Nancy Ellen Abrams
is a philosopher of science, lawyer, and author. She and her husband, world-renowned cosmologist Joel R. Primack, developed a new visual language to express the big ideas underlying the new universe picture, which Primack helped create. For ten years they co-taught a course called “Cosmology and Culture” at the University of California, Santa Cruz, which won prizes from both the Templeton Foundation and the American Council of Learned Societies. The course led to their coauthoring The View from the Center of the Universe: Discovering Our Extraordinary Place in the Cosmos
(Penguin/Riverhead, 2006), which has since come out in French, Portuguese, Norwegian, and Korean.
Yale University invited them to give the prestigious Terry Lectures in 2009, which they rewrote to become The New Universe and the Human Future: How a Shared Cosmology Could Transform the World
(Yale Univ. Press, 2011). This book won the 2012 Nautilus Gold award for best science book of 2011 and has come out in Spanish. New-Universe.org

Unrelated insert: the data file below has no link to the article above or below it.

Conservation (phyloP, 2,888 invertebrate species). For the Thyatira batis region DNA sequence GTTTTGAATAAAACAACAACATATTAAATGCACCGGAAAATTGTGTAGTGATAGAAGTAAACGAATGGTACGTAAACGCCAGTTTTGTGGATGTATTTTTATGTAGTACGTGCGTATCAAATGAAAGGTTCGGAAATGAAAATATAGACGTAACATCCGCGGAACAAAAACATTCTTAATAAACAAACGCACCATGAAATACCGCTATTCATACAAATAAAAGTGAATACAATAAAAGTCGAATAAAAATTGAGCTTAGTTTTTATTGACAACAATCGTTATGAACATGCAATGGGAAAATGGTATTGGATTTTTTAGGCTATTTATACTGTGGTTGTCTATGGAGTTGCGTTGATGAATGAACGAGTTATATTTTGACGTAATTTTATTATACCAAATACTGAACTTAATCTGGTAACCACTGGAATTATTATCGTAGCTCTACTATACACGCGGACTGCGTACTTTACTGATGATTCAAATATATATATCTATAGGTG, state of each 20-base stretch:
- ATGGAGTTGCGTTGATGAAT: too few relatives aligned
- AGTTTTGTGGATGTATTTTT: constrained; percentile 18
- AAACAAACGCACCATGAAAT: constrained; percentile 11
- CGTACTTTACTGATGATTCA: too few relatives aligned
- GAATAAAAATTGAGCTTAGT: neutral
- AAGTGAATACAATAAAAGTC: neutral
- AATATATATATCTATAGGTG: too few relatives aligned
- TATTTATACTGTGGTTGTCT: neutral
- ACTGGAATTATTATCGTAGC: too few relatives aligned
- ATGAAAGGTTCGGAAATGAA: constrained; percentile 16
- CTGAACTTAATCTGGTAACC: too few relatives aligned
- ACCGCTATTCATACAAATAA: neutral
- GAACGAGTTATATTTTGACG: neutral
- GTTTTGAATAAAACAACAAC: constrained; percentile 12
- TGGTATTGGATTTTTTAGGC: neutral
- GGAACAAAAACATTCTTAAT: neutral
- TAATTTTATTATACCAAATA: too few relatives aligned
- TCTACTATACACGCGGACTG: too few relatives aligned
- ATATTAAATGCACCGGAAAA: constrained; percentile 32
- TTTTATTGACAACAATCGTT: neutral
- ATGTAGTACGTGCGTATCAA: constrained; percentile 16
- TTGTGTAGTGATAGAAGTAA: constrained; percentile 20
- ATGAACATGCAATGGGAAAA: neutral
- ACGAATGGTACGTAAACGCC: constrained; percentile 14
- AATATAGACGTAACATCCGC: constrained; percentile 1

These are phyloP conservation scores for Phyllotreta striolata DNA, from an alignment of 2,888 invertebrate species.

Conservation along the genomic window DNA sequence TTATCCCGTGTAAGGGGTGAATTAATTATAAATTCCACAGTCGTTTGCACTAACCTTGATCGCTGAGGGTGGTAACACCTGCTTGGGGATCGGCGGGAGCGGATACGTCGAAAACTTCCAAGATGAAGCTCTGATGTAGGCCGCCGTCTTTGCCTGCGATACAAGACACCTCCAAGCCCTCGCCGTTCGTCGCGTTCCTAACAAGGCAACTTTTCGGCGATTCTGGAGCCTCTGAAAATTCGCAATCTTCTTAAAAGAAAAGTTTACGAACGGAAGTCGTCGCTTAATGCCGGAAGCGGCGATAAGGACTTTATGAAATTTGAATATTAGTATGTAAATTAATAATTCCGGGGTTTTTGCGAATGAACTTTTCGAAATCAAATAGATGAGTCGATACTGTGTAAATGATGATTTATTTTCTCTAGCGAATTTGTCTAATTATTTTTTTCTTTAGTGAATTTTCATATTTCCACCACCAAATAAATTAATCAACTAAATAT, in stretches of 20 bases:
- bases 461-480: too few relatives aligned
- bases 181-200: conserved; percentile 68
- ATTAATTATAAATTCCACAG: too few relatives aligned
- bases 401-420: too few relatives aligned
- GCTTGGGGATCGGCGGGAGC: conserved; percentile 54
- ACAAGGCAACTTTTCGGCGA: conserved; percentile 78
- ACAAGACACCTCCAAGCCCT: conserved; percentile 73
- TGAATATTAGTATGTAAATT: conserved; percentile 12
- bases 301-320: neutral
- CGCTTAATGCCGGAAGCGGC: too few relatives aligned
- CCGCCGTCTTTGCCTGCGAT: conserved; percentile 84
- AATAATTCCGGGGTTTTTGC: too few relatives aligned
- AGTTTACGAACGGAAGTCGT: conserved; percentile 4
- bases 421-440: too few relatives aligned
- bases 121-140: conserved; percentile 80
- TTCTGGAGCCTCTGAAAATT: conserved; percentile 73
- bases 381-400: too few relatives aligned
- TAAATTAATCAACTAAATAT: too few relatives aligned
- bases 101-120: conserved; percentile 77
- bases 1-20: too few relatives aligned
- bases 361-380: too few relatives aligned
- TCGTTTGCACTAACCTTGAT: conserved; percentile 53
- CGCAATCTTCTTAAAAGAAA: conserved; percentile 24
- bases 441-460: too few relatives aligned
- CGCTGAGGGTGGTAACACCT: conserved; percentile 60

can be read in either English or Spanish. Abrams and Primack have spoken around the world at over a hundred venues, from universities and science museums to the US Treasury and the Army Science Conference. They won the Chopra Foundation's 2012 Spirit of Rustum Roy Award, for "contributions to consciousness and helping to move humanity toward a just, sustainable, healthy and peaceful world.”
Abrams’ new book, A God That Could Be Real: Spirituality, Science, and the Future of Our Planet
, pulls together science and spirituality into a radically new Big Picture for our time, with forewords by Archbishop Desmond Tutu and cosmologist Paul Davies.
Early in her career Abrams worked in the US Congress’s Office of Technology Assessment (its science advisory office), where she invented Scientific Mediation, a method that helps government agencies make the wisest policy decision possible in the face of scientific uncertainty. She has consulted on this for the Swedish government and several US states and corporations. Intrigued by science’s border with myth since studying with Mircea Eliade at the University of Chicago, her writing puts the discoveries of modern science into a meaningful cultural and spiritual context. She is also a singer/songwriter who has performed in nineteen countries, recorded three albums of original songs, and been featured on National Public Radio and television. She lives in Santa Cruz, California.